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5 historically Christian countries face rising anti-Christian sentiment

5 historically Christian countries face rising anti-Christian sentiment

BROKEN CROSS

Serhii Ivashchuk | Shutterstock

J-P Mauro - published on 12/11/21 - updated on 12/11/21

Report finds instances of anti-Christian discrimination and violence in Europe have risen by 70% since 2019.

Anew examination of religious persecution in Europe is drawing attention to attacks and discrimination against Christians in five prominent EU countries. The report, “Under Pressure: Human Rights of Christians in Europe,” is the product of a two year study by the Observatory on Intolerance Against Christians in Europe (OIDAC). 

Data accumulated by OIDAC from 2019 and 2020 has shown that five historically Christian countries are now the most likely to infringe on Christian’s freedom of belief. The nations identified were France, Spain, Germany, the United Kingdom, and Sweden. 

The 71-page report further found that anti-Christian hate crimes have risen throughout Europe by 70%, in the last two years. Although anti-Christian sentiment is on the rise throughout the continent, the five listed nations showed the most prevalence. France and Germany were found to have the most occurrences, but the instances were the most severe in France and Spain. The report suggests this is “due to a reactionary form of secularism.”

The two main “threatening dynamics” that affect Christian life were identified by the research as secular intolerance and Islamic oppression. Of the two, secular intolerance is the most driving element. The report suggested that one factor contributing to secular intolerance is a growing religious illiteracy, or ability to understand a faith that is not your own.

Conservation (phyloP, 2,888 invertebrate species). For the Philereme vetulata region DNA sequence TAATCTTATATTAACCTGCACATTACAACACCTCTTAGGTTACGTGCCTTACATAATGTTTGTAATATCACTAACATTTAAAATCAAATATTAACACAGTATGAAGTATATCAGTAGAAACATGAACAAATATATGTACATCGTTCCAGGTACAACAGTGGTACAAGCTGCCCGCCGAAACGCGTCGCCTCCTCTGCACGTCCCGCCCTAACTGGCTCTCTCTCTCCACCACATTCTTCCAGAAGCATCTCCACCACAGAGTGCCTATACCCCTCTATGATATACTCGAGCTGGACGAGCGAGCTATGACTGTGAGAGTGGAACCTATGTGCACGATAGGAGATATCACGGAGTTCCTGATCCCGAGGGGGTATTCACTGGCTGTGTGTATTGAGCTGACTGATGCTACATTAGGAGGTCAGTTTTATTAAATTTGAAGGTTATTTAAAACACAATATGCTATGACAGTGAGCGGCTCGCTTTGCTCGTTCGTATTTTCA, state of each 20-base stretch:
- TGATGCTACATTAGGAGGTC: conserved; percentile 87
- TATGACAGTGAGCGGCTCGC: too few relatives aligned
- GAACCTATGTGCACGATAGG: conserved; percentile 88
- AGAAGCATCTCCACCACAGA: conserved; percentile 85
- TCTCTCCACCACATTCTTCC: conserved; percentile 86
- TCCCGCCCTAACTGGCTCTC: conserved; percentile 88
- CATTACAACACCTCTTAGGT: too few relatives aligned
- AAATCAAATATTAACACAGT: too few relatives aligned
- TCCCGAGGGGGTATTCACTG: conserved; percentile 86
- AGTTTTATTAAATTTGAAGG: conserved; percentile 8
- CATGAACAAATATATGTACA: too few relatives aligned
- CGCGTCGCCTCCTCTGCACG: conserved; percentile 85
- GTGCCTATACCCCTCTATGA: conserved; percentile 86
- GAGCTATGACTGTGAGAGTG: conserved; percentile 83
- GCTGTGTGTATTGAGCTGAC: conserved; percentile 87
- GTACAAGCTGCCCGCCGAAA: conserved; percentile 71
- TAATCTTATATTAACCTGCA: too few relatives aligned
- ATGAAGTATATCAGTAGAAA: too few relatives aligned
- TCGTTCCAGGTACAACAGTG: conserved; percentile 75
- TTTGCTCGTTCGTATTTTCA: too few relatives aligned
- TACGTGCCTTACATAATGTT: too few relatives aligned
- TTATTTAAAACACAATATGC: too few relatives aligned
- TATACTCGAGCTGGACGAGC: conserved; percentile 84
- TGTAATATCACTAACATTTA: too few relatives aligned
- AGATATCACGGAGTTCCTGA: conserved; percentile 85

Islamic oppression, on the other hand, is a bit more isolated. The report noted that in some hotspot areas, Christian converts have become a very vulnerable group. The OIDAC suggests that data indicates that many converts face intolerance and even violence from their former religious communities. They note, however, that little research has been undertaken into their situation and their plight is often ignored by authorities. 

 
 

The five listed countries were also found to have problems concerning the protection of freedom of speech and the right to conscientious objection. In the UK, there has been a growing trend of prosecuting religious speech as “hate speech.” Rates of such legal proceedings are lower in the other four nations, but in these Christians have reported more attention to “self-censorship.” 

During the ongoing COVID-19 pandemic, churches were found to have been repeatedly discriminated against in the five named countries. This was seen to a lesser extent in other European countries, where the general trend was toward denial of religious freedom. It came in the form of unproportionate blanket bans on worship, and downgrading religious practice as non-essential. 

 

The report concludes that there is an urgent need for more research into the matter. The OIDAC noted that “religion is a social reality” and one that is imperative to a “stable and healthy” society.

According to Catholic Register, Regina Polak, an expert on the sociology of religion and one of the minds behind the report, said in a press conference: 

“This is a call for comprehensive action: first of all, supporting victims, promoting awareness-raising measures and research.”

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